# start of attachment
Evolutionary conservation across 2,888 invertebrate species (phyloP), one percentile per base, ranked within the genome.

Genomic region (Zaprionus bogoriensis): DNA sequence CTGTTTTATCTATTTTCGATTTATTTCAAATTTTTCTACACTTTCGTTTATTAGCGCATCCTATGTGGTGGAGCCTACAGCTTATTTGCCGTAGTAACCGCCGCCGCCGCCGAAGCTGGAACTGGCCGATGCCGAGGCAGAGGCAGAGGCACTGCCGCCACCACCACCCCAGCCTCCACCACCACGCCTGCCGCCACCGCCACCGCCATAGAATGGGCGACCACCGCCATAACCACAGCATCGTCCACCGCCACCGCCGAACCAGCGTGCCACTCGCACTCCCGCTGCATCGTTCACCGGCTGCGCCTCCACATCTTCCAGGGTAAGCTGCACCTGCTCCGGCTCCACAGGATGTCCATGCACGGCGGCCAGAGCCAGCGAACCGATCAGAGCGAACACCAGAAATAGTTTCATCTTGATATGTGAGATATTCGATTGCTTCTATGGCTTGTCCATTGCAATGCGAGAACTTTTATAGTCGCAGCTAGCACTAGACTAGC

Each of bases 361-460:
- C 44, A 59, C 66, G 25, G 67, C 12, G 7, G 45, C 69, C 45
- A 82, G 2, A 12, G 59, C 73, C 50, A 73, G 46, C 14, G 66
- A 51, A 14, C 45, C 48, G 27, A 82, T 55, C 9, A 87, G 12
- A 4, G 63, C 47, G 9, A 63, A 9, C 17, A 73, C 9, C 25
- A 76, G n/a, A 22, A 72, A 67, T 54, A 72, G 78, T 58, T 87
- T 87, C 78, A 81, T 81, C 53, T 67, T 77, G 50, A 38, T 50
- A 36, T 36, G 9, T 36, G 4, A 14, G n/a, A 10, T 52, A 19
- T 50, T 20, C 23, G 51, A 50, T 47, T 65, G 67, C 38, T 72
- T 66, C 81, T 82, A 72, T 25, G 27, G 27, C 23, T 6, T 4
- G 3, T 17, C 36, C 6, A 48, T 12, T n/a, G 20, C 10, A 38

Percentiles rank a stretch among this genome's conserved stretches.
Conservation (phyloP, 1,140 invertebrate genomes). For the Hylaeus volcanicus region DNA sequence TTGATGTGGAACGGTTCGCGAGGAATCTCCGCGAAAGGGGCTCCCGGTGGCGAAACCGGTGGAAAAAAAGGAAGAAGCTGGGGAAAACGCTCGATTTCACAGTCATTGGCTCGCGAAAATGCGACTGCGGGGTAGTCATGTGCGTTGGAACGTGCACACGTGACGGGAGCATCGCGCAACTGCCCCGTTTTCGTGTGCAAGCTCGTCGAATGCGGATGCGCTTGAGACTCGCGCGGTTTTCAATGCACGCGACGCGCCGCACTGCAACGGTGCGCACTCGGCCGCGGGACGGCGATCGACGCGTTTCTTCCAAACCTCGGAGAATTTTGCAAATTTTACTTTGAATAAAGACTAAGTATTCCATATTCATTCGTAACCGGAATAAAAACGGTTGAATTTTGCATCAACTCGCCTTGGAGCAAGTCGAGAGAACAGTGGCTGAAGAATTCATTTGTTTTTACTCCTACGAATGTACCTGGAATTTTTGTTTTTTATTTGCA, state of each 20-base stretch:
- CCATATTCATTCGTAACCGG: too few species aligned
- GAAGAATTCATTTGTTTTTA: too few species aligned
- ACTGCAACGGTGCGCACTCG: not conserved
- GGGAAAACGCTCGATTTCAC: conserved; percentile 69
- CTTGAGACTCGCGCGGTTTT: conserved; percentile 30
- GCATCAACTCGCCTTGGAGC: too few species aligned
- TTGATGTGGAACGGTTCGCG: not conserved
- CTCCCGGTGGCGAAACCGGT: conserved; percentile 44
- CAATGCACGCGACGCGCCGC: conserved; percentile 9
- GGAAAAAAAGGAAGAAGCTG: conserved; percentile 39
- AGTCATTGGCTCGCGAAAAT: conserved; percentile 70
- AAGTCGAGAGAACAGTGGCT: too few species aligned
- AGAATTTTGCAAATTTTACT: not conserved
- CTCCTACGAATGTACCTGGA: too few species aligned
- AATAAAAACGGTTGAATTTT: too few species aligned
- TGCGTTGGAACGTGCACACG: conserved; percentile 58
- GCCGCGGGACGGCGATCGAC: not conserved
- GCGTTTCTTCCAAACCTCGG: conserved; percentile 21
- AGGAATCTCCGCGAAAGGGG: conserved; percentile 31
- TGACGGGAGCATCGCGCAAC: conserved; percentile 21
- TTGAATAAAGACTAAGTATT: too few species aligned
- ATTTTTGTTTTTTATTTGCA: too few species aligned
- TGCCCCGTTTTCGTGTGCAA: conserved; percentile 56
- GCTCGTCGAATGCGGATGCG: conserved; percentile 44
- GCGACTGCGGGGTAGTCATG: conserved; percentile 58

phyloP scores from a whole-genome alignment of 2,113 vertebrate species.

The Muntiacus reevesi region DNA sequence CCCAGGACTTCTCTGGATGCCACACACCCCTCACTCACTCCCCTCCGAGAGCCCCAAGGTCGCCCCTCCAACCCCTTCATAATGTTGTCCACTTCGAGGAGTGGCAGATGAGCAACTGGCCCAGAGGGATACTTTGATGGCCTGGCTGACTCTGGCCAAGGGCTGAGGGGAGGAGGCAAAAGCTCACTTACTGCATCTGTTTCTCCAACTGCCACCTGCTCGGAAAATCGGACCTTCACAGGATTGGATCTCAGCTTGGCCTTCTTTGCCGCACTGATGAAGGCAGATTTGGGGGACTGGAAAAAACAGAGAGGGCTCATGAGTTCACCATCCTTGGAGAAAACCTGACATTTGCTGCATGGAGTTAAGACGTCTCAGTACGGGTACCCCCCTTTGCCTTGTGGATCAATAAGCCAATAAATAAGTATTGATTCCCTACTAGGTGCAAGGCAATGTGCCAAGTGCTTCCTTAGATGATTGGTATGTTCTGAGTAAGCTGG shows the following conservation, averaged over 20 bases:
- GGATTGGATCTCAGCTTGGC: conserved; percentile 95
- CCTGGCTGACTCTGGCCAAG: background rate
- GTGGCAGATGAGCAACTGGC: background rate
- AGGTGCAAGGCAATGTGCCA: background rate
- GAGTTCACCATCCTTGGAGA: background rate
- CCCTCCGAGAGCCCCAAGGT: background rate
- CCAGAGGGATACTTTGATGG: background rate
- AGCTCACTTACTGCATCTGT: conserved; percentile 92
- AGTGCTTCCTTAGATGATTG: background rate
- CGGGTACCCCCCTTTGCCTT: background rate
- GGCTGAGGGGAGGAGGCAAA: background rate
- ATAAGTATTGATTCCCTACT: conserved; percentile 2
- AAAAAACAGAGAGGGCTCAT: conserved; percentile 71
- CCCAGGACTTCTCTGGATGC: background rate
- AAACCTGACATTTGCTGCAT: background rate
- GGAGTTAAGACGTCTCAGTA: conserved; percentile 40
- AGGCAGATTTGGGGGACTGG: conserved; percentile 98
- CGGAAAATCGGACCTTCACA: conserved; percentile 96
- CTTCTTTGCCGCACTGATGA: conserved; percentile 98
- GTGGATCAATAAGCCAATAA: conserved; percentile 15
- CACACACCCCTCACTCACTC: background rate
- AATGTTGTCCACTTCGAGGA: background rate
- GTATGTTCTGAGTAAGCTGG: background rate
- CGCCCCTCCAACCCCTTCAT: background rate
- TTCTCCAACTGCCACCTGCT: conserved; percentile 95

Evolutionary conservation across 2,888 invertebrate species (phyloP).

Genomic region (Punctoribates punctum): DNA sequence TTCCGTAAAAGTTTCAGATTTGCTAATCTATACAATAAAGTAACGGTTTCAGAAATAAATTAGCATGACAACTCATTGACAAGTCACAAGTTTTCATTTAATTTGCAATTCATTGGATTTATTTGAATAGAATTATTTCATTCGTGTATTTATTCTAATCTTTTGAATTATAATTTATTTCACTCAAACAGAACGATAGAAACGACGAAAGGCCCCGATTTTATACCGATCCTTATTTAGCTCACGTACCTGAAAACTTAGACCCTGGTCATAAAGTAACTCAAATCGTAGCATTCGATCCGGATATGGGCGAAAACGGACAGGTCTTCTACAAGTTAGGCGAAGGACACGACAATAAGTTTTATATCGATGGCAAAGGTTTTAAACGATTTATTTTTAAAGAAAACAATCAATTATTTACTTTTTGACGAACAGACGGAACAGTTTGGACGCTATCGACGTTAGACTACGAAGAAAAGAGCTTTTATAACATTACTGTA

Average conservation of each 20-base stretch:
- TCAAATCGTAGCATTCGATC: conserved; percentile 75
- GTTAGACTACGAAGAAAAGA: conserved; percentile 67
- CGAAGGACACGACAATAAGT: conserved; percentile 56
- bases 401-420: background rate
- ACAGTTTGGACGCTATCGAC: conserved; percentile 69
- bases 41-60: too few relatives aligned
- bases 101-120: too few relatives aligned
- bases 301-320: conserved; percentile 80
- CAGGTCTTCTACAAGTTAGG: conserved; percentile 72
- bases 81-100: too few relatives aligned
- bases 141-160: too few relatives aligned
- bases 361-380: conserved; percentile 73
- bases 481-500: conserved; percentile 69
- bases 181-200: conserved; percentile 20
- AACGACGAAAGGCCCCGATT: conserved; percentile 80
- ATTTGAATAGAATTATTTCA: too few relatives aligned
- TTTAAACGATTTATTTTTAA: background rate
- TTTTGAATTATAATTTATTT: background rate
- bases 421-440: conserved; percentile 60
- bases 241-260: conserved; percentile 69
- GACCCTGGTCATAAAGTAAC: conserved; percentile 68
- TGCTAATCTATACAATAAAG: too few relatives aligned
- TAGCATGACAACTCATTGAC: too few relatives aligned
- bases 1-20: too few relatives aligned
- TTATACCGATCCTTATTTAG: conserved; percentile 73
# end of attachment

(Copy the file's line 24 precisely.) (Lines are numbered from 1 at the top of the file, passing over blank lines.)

- CAATGCACGCGACGCGCCGC: conserved; percentile 9